DHS seeks location-tracking technology

Homeland Security Department officials are currently evaluating white papers on technology that could help locate, for example, firefighters and other emergency responders in high-rise buildings.

The Homeland Security Advanced Research Projects Agency (HSARPA) issued a broad agency announcement (BAA) last November that sought 22 different prototype technologies, including tracking capability, for emergency responders for various uses.

In that HSARPA solicitation – called the Rapid Technology Application Program – an Advanced 3-D Locator System would help accurately track and pinpoint first responders in threatened or collapsed buildings or in underground facilities.

“Accurate location and tracking is necessary in order to allow emergency managers, including fire chiefs and other incident commanders, to rapidly and effectively deploy and re-deploy their forces or understand and respond to the consequences of potential threats to their forces,” according to the BAA.

Capt. Vincent Doherty of the New York City Fire Department’s hazardous materials operations said his department has been seeking such technology before the 2001 terrorist attacks, when 343 firefighters and 23 police officers died responding to the World Trade Center emergency.

“That’s our number one requirement for FDNY this year – to get firefighter tracking,” he said Jan. 25 during a homeland security conference hosted by Equity International, a Washington, D.C.-based business development firm.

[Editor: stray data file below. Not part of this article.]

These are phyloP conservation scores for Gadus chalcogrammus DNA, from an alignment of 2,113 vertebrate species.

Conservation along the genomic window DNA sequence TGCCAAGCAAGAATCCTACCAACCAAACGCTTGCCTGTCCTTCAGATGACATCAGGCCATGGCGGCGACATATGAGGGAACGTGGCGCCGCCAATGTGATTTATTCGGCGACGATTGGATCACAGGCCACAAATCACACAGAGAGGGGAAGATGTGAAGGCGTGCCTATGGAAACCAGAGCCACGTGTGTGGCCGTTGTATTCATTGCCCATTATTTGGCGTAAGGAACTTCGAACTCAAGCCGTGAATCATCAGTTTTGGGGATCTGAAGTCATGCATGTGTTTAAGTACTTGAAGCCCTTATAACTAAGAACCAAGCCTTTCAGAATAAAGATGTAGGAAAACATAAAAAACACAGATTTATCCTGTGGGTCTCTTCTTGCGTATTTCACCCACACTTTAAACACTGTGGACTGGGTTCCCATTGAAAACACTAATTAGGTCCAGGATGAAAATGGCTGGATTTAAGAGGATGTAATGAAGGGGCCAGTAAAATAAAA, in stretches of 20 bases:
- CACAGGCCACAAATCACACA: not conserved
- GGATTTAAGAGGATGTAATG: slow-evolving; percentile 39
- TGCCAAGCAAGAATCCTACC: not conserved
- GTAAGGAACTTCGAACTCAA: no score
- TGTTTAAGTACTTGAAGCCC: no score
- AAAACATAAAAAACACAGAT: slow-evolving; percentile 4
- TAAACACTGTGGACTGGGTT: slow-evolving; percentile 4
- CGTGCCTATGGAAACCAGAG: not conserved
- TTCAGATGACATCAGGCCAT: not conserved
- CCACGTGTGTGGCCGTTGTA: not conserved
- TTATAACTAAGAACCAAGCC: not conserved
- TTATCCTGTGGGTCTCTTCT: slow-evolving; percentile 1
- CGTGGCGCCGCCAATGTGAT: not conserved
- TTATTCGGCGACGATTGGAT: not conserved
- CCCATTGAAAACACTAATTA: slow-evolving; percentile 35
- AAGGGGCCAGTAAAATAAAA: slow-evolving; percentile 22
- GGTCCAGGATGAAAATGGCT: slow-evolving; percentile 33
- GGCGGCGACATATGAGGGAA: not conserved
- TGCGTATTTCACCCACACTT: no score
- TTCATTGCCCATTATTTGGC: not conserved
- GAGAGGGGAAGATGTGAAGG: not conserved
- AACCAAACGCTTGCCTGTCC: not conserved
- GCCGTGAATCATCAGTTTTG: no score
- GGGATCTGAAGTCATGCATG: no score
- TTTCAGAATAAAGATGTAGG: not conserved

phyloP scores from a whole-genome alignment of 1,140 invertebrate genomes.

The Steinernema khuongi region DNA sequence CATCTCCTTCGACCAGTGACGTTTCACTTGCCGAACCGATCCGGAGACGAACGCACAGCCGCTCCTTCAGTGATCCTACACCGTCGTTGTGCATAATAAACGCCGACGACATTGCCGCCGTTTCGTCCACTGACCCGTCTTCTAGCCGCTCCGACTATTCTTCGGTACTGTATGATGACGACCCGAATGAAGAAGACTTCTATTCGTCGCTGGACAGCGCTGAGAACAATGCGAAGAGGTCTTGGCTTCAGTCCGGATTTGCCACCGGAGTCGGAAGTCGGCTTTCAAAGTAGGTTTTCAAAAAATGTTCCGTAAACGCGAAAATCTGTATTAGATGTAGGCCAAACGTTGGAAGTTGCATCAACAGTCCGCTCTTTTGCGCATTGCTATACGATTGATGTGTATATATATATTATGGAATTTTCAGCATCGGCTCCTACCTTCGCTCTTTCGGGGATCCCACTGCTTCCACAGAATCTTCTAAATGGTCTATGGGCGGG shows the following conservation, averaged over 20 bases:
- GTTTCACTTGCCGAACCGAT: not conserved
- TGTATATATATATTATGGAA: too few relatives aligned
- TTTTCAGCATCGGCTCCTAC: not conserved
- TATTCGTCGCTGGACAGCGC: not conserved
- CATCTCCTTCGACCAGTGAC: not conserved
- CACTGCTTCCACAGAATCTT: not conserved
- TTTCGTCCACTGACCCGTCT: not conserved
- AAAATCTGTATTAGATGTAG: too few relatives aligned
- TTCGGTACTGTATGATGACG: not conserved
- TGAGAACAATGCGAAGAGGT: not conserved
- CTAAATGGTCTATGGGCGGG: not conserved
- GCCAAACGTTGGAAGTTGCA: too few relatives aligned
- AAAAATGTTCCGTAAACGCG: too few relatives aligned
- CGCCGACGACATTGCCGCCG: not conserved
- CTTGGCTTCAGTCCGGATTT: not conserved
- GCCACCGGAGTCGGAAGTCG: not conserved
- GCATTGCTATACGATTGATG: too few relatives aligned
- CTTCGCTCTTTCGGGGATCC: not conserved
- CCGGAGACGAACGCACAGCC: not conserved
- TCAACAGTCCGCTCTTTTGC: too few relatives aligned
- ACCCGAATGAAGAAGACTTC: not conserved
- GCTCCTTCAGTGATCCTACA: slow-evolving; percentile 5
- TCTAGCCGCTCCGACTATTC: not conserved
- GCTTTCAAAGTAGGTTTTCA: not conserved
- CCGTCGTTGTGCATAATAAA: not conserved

He said the technology, which he called the emergency responder in-building tracking system, is going to generate a lot of interest among first responder agencies and other groups, such as coal miners. Earlier this month, 12 West Virginia miners died while trapped underground following an explosion. West Virginia recently enacted legislation that would, among other things, require miners to wear electronic tracking devices while underground.

Doherty co-chairs the science and technology committee of the federally sanctioned InterAgency Board for Equipment Standardization and InterOperability, whose mission it is to coordinate local, state and federal standardization, interoperability and responder safety.

The HSARPA solicitation is seeking tracking technology that could specify the location of an individual in three dimensions within 20 feet – but preferably within 10 feet, among a host of requirements. It identifies users as Federal Emergency Management Agency and other DHS officials; state, local and tribal incident responders; law enforcement agencies and fire departments.

HSARPA officials will review white papers, which were due Jan. 3, and then notify vendors and others who submitted the papers whether they should or should not submit full proposals, which would be due by March 6. According to the BAA, multiple awards are expected.


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